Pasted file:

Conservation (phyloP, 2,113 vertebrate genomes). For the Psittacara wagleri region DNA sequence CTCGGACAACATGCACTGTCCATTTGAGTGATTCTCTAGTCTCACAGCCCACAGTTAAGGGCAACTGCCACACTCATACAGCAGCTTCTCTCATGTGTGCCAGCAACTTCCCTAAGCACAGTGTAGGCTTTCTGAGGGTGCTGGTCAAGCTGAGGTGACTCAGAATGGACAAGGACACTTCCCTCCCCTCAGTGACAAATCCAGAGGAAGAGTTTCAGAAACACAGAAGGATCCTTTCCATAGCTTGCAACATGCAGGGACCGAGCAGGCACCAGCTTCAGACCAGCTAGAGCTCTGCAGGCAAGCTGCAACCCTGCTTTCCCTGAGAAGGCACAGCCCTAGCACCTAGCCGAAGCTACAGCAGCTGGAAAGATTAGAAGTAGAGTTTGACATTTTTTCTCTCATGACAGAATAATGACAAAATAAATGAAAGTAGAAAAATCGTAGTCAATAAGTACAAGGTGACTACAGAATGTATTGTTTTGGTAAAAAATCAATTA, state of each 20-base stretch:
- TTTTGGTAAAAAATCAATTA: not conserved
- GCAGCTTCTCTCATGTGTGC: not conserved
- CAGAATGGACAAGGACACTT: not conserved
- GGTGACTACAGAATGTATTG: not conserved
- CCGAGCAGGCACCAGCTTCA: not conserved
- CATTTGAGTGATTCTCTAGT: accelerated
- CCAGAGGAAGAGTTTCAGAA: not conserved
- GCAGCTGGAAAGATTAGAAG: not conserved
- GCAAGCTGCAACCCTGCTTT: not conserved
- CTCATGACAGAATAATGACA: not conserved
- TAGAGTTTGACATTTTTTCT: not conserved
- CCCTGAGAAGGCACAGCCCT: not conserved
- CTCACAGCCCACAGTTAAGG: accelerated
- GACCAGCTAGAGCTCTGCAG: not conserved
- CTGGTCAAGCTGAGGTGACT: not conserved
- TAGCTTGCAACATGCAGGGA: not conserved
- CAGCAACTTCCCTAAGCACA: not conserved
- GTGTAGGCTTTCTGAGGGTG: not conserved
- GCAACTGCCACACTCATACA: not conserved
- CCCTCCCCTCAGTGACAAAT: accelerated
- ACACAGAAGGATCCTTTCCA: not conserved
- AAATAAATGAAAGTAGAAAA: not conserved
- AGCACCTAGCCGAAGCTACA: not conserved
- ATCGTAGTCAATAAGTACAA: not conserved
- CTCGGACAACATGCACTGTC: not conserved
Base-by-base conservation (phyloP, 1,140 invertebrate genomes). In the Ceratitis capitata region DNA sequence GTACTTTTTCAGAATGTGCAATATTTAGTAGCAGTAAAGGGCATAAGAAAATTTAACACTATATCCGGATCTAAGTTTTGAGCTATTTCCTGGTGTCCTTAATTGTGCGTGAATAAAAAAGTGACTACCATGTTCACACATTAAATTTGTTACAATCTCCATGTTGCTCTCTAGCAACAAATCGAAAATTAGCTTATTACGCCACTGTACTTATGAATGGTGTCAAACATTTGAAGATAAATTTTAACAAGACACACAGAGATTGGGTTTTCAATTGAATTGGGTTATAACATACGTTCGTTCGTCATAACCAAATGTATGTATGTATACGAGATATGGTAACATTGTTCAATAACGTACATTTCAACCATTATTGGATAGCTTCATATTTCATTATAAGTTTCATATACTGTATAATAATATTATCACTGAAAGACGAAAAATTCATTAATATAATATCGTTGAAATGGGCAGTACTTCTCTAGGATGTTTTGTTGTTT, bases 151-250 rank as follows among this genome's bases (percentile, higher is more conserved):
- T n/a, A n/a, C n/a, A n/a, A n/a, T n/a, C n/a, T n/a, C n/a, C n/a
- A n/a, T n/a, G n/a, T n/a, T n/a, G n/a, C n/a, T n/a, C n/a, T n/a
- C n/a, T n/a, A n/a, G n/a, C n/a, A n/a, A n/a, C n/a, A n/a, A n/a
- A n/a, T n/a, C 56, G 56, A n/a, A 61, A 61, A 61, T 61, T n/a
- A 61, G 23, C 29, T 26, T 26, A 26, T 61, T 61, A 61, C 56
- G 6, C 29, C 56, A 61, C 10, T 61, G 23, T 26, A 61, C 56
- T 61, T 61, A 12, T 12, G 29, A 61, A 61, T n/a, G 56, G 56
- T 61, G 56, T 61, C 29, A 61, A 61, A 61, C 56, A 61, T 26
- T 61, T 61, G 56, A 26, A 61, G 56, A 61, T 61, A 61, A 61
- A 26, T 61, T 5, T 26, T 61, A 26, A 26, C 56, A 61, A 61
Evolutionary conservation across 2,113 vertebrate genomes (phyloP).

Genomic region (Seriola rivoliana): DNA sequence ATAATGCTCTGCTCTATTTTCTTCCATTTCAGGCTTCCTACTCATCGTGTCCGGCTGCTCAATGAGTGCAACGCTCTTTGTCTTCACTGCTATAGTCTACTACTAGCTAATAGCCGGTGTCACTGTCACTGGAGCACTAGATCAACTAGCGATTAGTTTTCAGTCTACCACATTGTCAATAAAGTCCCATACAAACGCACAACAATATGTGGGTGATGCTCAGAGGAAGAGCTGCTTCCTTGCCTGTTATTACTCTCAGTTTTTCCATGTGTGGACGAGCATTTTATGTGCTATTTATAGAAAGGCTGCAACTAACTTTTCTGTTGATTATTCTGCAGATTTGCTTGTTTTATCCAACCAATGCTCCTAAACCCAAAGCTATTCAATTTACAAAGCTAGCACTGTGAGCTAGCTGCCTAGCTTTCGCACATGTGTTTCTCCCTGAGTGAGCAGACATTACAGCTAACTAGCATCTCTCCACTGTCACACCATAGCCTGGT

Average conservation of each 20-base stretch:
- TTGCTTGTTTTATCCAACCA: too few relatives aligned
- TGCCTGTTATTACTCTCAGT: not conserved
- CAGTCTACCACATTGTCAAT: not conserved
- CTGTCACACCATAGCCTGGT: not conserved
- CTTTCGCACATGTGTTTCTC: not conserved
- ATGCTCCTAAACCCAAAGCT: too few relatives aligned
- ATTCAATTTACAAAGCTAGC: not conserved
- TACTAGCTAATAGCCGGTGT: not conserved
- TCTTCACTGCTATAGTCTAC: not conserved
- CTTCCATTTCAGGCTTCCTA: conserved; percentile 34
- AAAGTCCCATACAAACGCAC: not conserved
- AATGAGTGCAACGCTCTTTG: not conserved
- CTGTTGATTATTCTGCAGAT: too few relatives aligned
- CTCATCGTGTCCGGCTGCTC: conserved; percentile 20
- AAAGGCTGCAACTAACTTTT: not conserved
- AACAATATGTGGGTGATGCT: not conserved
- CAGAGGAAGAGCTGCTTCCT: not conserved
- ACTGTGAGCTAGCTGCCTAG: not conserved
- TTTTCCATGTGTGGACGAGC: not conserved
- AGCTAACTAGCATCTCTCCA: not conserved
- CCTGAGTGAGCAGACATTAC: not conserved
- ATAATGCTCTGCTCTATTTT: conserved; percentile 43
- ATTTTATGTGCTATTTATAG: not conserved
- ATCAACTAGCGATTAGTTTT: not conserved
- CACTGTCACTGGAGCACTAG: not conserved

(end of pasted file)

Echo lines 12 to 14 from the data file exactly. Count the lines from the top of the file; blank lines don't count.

- TAGAGTTTGACATTTTTTCT: not conserved
- CCCTGAGAAGGCACAGCCCT: not conserved
- CTCACAGCCCACAGTTAAGG: accelerated